February 20, 2009 at 7:25 AM EST
SHANGHAI — With her visit to Asia this week, Hillary Clinton becomes the first U.S. secretary of state since Dean Rusk in the 1960s to cross the Pacific instead of the Atlantic on her first overseas trip. Her most important stop, it almost goes without saying, will be in Beijing. China and the United States are the yin and yang of the global financial crisis, the opposite poles of an imbalanced financial system that has helped throw the world economy into chaos.
Tensions are inevitable between the two Pacific powers, one with the world's biggest economy, the other with the third biggest. Beijing reasonably fears that Washington will try to get out of its rut by choking off the flood of imports from China that has given the U.S. an enormous trade deficit with China. The U.S. rightly worries that China will try to export its way out of trouble by letting its currency depreciate and making the price of the goods it sells to Americans even cheaper, killing U.S. jobs and draining away the benefits of Washington's stimulus package.
Ms. Clinton will try to smooth over these tensions. She will say reassuring things about trade, trying to wipe out the memory of her China-bashing during last year's presidential nomination campaign (“we play by the rules and they manipulate their currency”). She will insist that “buy American” need not mean “don't buy Chinese.” She will soft-pedal human rights, even though she considers herself a rights champion. The Chinese, meanwhile, will make similarly calming noises about their currency (“Depreciate? Us?”) and insist they are doing their bit to lick the crisis by spending hundreds of billions to stimulate their own economy.
It is not enough. Yes, it is good that Ms. Clinton recognizes the centrality of the relationship with China. And, yes, it is good that the Chinese have seen the need to be reassuring and not to beat up on the Americans, even though they believe Washington and Wall Street are entirely to blame for the whole mess.
But what is required is a truly co-ordinated approach in which the two economic powers work hand in hand to overcome it. (Japan, the world's second biggest economy, is so tied up in political knots that it is almost a non-entity.) A U.S. China watcher, Eswar Prasad of Cornell University, calls for a “grand bargain” between the two. The Chinese would agree to allow their currency to seek its natural value on the market and reform their economy so it relies more on domestic consumption than on exports. The Americans would agree to accept the Chinese as partners in global economic management and also to control their own consumption and debt.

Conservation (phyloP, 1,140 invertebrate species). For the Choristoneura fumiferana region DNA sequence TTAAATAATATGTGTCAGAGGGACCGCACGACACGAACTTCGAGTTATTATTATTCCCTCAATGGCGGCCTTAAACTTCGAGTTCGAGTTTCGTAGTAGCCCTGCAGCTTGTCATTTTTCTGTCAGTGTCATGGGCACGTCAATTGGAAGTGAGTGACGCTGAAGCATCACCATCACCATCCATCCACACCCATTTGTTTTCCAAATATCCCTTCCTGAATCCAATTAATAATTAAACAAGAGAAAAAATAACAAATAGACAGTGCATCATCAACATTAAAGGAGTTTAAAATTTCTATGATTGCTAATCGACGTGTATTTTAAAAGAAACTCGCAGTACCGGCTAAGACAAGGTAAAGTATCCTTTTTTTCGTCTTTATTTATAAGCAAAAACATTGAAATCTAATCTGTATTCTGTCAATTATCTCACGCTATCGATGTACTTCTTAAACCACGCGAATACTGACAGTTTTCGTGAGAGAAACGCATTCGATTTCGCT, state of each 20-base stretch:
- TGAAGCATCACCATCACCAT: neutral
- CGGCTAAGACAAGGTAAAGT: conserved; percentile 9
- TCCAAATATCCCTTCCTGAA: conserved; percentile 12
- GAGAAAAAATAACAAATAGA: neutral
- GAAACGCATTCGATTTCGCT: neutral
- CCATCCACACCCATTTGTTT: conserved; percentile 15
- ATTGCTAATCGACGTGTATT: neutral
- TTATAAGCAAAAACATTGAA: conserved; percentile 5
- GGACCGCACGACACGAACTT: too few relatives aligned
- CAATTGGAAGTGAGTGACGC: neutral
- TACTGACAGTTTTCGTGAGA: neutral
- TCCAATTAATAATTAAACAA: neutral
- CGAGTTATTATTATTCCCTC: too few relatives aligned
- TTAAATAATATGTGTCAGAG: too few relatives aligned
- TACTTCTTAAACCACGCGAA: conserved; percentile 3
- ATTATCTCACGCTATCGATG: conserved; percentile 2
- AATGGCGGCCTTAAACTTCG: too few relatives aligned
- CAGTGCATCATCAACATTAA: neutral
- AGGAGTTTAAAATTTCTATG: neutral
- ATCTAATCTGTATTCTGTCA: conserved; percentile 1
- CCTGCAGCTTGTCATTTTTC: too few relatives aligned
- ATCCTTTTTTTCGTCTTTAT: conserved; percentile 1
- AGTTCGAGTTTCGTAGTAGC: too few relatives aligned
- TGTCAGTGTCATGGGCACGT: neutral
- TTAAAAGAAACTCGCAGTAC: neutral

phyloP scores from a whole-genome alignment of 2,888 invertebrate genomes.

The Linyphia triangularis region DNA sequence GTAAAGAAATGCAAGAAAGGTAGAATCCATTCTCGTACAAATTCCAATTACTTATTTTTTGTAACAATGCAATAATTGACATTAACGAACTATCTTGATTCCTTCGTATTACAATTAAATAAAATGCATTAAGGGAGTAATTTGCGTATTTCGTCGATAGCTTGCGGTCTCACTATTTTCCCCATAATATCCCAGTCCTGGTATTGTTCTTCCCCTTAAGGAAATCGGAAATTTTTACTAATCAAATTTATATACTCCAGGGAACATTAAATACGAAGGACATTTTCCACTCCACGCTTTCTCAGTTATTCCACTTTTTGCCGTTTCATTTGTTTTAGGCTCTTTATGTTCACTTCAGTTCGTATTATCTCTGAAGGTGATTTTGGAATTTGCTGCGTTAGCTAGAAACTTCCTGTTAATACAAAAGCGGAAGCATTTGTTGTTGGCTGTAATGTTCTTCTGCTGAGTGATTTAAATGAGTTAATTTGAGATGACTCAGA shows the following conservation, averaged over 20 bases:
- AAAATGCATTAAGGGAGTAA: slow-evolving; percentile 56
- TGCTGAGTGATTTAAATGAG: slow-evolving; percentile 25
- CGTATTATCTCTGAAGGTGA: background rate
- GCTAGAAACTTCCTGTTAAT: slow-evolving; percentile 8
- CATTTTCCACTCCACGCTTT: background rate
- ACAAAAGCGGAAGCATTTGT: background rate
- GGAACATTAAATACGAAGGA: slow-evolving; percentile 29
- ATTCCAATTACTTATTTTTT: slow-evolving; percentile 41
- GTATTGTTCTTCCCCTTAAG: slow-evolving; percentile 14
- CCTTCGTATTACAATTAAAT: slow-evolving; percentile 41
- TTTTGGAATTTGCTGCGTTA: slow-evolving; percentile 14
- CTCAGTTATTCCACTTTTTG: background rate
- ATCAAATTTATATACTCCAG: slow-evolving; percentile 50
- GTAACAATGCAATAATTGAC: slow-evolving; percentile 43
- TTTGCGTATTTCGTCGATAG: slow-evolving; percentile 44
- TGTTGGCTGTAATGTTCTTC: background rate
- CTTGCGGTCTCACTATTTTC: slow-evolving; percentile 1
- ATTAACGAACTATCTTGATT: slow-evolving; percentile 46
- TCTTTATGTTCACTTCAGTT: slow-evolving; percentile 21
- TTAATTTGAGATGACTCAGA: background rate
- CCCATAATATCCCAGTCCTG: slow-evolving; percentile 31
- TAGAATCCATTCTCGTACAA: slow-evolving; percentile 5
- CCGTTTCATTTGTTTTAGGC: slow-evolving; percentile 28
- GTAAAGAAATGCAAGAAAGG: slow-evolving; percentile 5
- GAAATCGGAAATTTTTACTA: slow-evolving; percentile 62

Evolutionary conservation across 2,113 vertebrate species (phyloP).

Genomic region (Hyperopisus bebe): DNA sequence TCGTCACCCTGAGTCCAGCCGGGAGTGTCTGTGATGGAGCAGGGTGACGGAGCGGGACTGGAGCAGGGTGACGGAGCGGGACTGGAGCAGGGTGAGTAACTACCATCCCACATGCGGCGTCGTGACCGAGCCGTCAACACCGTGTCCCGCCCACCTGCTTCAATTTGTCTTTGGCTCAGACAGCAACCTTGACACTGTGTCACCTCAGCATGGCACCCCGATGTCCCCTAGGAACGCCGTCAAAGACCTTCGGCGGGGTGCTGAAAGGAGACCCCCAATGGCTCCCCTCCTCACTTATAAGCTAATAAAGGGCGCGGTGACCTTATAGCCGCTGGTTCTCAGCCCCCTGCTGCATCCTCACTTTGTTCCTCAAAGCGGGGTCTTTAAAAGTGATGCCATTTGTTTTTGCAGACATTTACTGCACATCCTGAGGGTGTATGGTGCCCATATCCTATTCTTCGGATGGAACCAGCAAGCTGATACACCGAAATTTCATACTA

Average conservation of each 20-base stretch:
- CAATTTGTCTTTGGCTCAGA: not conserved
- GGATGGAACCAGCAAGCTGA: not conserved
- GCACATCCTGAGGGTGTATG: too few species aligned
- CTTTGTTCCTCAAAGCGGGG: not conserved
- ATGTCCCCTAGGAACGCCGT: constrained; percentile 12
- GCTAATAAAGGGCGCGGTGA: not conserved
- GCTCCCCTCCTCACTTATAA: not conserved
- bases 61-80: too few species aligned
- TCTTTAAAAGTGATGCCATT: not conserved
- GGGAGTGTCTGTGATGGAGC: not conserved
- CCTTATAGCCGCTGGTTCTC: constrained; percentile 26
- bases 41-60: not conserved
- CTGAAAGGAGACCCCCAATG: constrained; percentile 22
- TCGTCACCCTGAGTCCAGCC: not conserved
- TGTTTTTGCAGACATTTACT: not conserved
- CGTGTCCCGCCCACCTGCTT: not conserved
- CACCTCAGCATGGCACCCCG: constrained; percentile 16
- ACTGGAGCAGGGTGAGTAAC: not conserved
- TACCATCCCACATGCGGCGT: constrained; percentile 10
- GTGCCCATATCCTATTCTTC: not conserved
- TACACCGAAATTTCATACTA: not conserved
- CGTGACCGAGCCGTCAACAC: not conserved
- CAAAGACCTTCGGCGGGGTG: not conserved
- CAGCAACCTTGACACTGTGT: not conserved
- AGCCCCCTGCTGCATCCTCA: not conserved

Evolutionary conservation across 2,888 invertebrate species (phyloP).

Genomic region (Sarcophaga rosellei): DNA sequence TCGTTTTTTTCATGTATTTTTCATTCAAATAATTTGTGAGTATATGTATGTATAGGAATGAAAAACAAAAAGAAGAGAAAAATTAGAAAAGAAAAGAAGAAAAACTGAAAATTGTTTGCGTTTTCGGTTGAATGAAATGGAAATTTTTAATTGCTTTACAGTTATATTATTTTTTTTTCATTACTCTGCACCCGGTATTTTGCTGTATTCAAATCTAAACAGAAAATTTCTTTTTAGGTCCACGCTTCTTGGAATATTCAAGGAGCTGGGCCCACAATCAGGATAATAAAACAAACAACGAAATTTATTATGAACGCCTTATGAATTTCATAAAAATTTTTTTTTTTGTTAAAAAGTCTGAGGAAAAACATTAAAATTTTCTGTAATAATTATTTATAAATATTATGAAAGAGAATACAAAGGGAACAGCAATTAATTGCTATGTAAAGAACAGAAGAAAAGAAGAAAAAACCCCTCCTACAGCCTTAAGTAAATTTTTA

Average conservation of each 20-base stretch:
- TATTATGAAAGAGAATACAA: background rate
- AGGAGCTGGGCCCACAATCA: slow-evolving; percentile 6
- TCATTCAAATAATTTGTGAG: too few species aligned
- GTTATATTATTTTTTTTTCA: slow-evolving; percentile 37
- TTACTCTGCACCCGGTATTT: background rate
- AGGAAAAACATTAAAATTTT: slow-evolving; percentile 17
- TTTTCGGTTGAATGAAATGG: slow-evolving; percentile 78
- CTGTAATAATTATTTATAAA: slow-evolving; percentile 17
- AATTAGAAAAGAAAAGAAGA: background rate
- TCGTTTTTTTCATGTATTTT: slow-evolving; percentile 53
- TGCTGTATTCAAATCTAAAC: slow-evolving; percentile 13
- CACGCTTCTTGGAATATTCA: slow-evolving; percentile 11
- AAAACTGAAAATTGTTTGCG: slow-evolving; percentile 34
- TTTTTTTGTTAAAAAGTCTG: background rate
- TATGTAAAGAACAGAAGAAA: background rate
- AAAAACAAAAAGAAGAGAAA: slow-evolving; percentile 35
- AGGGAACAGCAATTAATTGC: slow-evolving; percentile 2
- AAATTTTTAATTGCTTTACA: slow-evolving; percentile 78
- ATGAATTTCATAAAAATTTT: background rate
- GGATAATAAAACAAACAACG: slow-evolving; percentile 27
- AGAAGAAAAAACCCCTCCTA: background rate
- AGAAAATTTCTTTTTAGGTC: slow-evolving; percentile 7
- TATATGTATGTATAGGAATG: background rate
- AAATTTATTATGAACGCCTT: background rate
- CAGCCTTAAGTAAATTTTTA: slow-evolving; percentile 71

All this makes great sense. The Chinese have been seeking improved voting rights on the International Monetary Fund and a seat at the Financial Stability Forum, a club of finance ministers, central bankers and the like. Bringing them on board would encourage responsible behaviour.
Letting the Chinese currency float would cause it to rise over time, making Chinese exports more expensive for Americans and thus lowering the U.S. trade deficit. Encouraging Chinese domestic consumption would help normalize an economy that relies to an abnormal degree on savings and investment. Curbing American consumption and debt would help correct the profligacy that helped get us in this fix in the first place.
Making a grand bargain happen is another matter. The Chinese are in a tight spot. Collapsing exports mean that millions of migrant workers have been thrown out of work, their frustration a potential time bomb for an unelected regime such as China's. Letting the yuan rise would increase the pain at a time when Chinese authorities have been trying to lessen it (by easing taxes on exporters, for instance). The Americans, for their part, are in the process of adding to their debt, not taming it. Doing so will entail great pain and a long political struggle.
But it must be done. China and the U.S. need each other as never before. China needs Americans to go on buying Chinese goods and keep Chinese workers employed. The U.S. needs China to bankroll Washington's debt and provide a manufacturing platform for U.S. multinationals. The rest of the world needs them both to work together on the imbalances that have distorted the global financial system.
“Some believe that China on the rise is by definition an adversary,” Ms. Clinton said before she left for Asia. “To the contrary, we believe the United States and China benefit from, and contribute to, each other's successes.” Quite so. Now let's see them prove they know it.